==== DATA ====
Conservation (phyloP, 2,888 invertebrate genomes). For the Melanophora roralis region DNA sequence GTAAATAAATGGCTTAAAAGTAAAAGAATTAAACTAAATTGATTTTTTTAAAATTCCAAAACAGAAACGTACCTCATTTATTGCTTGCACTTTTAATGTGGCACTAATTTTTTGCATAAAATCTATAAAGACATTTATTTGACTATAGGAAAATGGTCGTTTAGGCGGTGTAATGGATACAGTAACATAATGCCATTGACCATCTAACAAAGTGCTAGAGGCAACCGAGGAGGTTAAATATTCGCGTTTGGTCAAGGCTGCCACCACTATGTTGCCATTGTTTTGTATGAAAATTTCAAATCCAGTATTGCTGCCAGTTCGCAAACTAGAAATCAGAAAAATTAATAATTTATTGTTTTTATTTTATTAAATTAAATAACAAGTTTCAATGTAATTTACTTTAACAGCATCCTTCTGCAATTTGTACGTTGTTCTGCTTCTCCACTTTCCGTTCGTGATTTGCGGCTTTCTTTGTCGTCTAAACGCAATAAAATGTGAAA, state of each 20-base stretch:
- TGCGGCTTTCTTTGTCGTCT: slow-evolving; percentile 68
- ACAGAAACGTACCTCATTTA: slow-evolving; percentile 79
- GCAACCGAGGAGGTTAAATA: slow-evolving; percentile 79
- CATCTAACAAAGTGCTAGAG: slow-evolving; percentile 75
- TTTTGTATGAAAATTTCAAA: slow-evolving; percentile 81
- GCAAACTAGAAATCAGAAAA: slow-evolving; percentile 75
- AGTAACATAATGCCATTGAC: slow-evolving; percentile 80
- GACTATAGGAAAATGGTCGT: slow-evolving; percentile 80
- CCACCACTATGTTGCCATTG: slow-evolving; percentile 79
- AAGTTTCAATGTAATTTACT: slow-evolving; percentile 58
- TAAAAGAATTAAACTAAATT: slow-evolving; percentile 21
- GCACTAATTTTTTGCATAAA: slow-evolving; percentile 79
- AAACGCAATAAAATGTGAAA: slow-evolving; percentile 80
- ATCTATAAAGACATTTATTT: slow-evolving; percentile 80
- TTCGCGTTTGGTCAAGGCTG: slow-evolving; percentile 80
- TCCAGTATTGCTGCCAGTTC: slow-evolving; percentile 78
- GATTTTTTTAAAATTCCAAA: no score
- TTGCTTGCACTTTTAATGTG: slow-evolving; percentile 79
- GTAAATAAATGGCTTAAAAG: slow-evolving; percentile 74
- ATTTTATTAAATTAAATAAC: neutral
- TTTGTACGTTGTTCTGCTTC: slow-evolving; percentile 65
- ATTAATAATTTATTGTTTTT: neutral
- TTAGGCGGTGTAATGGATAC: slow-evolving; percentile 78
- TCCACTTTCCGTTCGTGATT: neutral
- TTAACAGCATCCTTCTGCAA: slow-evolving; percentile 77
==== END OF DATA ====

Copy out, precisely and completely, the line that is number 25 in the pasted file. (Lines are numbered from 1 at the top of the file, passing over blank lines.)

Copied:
- TCCACTTTCCGTTCGTGATT: neutral